In 2014, researchers made a surprising discovery. The preliminary results of a small trial conducted by UCLA and the Buck Institute for Research on Aging suggested that Alzheimer’s disease symptoms may be reversible. (Read the 2014 study.)
A followup study released this month by the same researchers confirms those initial findings and may generate interest in conducting larger studies involving the Metabolic Enhancement for Neurodegeneration (MEND) protocol in the future. (Read the 2016 study.)
MEND is an individualized regimen that includes everything from diet and exercise guidelines to brain stimulation, sleep analysis, and nutritional supplements.
A group of 10 subjects with various levels of cognitive decline were placed on the MEND protocol, and the preliminary results showed promising results, with 9 out of 10 subjects showing sustained cognitive improvement.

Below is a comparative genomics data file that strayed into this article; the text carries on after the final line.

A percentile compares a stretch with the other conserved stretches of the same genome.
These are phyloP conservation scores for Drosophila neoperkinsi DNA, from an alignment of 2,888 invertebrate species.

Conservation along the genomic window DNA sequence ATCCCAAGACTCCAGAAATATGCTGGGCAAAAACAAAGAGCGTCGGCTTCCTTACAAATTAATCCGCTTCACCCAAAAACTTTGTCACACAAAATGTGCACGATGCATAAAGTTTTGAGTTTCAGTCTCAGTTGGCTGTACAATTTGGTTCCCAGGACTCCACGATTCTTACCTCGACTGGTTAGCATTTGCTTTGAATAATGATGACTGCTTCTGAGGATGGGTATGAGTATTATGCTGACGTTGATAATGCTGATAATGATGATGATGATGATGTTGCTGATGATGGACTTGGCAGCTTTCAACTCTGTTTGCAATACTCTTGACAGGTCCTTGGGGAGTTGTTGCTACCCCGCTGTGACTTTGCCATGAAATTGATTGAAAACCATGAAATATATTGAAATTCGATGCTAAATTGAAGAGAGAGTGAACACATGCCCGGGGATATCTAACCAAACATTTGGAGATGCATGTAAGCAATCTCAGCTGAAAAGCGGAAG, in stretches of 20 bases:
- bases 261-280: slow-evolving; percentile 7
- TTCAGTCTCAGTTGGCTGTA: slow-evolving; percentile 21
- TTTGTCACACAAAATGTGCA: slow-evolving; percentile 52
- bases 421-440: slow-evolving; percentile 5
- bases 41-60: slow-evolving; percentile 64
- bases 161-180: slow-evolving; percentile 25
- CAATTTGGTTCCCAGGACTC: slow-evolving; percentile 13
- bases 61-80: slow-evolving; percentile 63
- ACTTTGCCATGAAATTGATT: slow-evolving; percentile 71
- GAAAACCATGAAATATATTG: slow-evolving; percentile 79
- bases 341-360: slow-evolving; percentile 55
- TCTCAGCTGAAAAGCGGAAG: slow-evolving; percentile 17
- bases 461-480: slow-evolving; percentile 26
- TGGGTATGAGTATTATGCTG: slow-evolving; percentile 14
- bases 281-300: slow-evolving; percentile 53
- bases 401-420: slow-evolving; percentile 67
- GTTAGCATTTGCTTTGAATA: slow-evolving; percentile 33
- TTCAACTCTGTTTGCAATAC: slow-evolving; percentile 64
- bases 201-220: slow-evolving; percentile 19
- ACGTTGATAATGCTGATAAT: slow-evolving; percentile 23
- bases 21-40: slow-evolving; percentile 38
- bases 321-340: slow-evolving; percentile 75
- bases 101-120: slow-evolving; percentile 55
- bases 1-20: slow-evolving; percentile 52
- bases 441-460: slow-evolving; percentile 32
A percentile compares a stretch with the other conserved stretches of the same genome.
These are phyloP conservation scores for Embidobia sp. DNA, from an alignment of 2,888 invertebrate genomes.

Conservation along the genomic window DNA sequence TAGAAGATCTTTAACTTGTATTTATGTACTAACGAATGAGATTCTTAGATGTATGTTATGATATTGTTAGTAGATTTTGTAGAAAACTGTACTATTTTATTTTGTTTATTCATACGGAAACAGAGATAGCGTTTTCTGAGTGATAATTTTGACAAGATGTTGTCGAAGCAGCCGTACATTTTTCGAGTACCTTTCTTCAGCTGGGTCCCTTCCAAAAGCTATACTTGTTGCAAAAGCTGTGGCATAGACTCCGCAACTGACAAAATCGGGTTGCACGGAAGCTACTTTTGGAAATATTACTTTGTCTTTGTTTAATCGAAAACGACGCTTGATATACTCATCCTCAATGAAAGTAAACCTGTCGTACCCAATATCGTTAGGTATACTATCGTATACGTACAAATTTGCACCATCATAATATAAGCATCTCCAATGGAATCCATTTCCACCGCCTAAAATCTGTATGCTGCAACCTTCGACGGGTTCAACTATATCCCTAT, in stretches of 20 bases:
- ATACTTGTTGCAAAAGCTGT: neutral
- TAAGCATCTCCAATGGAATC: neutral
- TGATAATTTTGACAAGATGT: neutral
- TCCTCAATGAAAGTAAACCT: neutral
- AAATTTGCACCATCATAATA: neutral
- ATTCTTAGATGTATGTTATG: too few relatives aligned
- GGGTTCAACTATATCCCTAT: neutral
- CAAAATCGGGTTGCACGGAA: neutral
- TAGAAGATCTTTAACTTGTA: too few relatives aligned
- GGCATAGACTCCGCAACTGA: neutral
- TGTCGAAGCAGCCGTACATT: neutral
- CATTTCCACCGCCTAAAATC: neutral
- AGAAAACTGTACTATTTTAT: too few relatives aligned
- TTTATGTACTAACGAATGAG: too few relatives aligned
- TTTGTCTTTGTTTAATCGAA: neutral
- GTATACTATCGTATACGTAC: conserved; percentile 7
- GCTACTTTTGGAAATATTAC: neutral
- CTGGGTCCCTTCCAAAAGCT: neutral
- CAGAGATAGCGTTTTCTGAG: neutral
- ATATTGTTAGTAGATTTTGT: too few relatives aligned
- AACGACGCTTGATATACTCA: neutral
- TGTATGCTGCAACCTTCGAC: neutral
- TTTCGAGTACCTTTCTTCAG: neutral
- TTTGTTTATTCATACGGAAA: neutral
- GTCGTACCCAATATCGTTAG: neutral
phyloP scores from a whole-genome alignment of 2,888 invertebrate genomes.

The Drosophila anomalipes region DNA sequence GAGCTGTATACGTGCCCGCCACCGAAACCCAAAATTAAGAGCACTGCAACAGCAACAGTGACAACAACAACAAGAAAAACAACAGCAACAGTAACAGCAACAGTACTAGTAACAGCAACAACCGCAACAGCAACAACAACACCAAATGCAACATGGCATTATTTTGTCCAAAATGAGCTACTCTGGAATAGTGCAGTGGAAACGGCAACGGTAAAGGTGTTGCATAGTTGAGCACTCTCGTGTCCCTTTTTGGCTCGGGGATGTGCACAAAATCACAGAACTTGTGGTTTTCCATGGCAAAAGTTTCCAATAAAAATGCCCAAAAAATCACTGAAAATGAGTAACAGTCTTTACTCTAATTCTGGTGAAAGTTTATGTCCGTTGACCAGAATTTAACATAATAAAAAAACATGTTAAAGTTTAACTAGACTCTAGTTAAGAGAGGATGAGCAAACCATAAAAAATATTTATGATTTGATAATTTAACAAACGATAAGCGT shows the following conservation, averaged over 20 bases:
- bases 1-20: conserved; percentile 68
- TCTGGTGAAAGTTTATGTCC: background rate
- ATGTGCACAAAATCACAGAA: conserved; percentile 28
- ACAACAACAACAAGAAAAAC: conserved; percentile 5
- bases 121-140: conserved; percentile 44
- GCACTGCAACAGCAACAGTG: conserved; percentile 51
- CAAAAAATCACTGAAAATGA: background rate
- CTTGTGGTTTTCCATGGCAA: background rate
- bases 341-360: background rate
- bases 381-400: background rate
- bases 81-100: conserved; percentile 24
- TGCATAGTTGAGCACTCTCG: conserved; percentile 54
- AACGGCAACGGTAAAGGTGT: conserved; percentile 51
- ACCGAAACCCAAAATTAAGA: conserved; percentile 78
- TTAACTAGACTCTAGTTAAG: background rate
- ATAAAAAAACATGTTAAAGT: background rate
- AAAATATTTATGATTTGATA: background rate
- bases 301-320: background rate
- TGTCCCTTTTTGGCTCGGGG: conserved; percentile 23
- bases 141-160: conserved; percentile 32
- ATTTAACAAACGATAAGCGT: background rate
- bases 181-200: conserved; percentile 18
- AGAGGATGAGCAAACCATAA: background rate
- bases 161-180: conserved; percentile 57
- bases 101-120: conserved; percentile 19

The June study follows up on the 10 subjects, and includes case studies and brain scans. Some of the scans showed marked improvements in hippocampal volume, and most of the subjects continued to enjoy significant cognitive improvement.
One caveat of the study is the small sample size. Further studies hope to expand the amount of subjects and to test if the MEND protocol is most effective in early stages of the disease. Another issue is the complexity of the MEND protocol, which made it difficult for subjects to follow for an extended period of time.